Windows 8: What’s In Store?

Windows 8: What’s In Store?

Industry observers have painted a critically unfavorable picture for the Windows 8 OS this week. It all started with Dell casting out a predominantly negative outlook in its SEC filing last week. Noting that the market for PCs has been “cannibalized” by tablets and smartphones, among other factors, the PC maker also made a statement regarding the uncertainties that goes with the adoption of the Windows 8 OS. The company further noted that there are adverse developments in tandem with a generally weakening demand for PCs worldwide as well as unfavorable margin rates for PCs.

In its analysis of the current market situation, CNET noted that it is not so much that Windows 8 is unappealing as much as it is that the OS finds itself under pressure from other market factors at work. As Dell have noted, for instance, there is a general slowdown of PC growth in the global market arena, which brings us to a painful reality that the demand for the OS, consequently, will also go with such a slowdown.

There are also speculations as to what could be the reason behind Microsoft’s recent moves to offer consumers a drastic price slash for some items at the Microsoft Store. The company’s move to cut its prices can either be a way to move items that are essentially stuck, or it could be a sign revealing a matter of more serious nature. It should be noted in this regard that as per IDC’s observation, sales for Windows 8 PC has come to a stall. And this makes it easy to understand why Microsoft and its PC partners were forced to cut down prices on laptops and hybrids.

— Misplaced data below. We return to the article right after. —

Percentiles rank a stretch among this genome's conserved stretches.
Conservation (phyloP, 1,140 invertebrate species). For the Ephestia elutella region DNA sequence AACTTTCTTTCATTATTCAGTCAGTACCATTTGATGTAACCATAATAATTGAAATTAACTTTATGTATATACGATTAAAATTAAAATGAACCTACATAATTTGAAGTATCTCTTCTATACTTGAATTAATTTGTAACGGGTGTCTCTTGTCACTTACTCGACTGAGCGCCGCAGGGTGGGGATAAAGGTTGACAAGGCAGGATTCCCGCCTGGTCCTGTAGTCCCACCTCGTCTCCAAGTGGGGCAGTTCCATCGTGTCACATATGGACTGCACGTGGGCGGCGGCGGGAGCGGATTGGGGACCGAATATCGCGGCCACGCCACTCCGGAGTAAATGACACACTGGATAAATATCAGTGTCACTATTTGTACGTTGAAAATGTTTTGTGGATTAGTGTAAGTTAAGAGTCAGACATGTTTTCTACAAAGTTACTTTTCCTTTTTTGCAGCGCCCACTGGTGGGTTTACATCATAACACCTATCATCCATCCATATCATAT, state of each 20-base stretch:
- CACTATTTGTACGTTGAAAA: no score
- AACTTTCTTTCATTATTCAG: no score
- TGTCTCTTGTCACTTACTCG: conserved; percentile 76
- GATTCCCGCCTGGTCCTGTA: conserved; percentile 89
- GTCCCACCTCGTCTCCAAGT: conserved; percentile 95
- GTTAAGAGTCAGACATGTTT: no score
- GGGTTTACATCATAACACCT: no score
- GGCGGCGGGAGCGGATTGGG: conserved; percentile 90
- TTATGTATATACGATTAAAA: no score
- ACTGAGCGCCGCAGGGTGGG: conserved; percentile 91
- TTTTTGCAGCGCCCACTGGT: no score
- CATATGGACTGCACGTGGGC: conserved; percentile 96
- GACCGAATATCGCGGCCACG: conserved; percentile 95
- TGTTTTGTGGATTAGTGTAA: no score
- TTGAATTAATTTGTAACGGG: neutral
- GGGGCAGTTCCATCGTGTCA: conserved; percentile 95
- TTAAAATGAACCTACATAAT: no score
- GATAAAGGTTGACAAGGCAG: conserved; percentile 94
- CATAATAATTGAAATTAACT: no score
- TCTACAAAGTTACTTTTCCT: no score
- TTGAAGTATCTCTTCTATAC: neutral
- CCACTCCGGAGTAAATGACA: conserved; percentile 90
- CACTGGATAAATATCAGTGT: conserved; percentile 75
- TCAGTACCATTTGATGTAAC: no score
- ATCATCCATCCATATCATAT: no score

On the other hand, an analysis by SemiAccurate boldly proclaimed that Microsoft’s efforts to offer price cuts on its items will not be of any help to avert a death spiral. The company, it says, does not understand tablets in the first place, with the consequent result that it cannot thus create a mobile product that can stay competitive. It further notes that Microsoft has anti user-views when it comes to computing, and calls Windows 8 as another debacle. Furthermore, it points out that Microsoft Surface is unreasonably priced as compared to competitors in the market, and that both Windows RT and Surface RT have a nil chance of surviving in the market that it claims the company does not have a clear understanding of.

Despite all this negative publicity, Microsoft is apparently not bugged down. It is said to be on its way to coming up with Windows 8.1, which the market has yet to see whether it will fare better or worse than its seemingly ill-fated Windows 8 predecessor.

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One Comment

  1. Jim says:

    “touch” on a productivity oriented desktop or laptop is absurd. It will never be as efficient as a mouse and keyboard for data entry. The engineers at microsoft did a good job of what they were told to do by management. But management made a horrible decision at the top.

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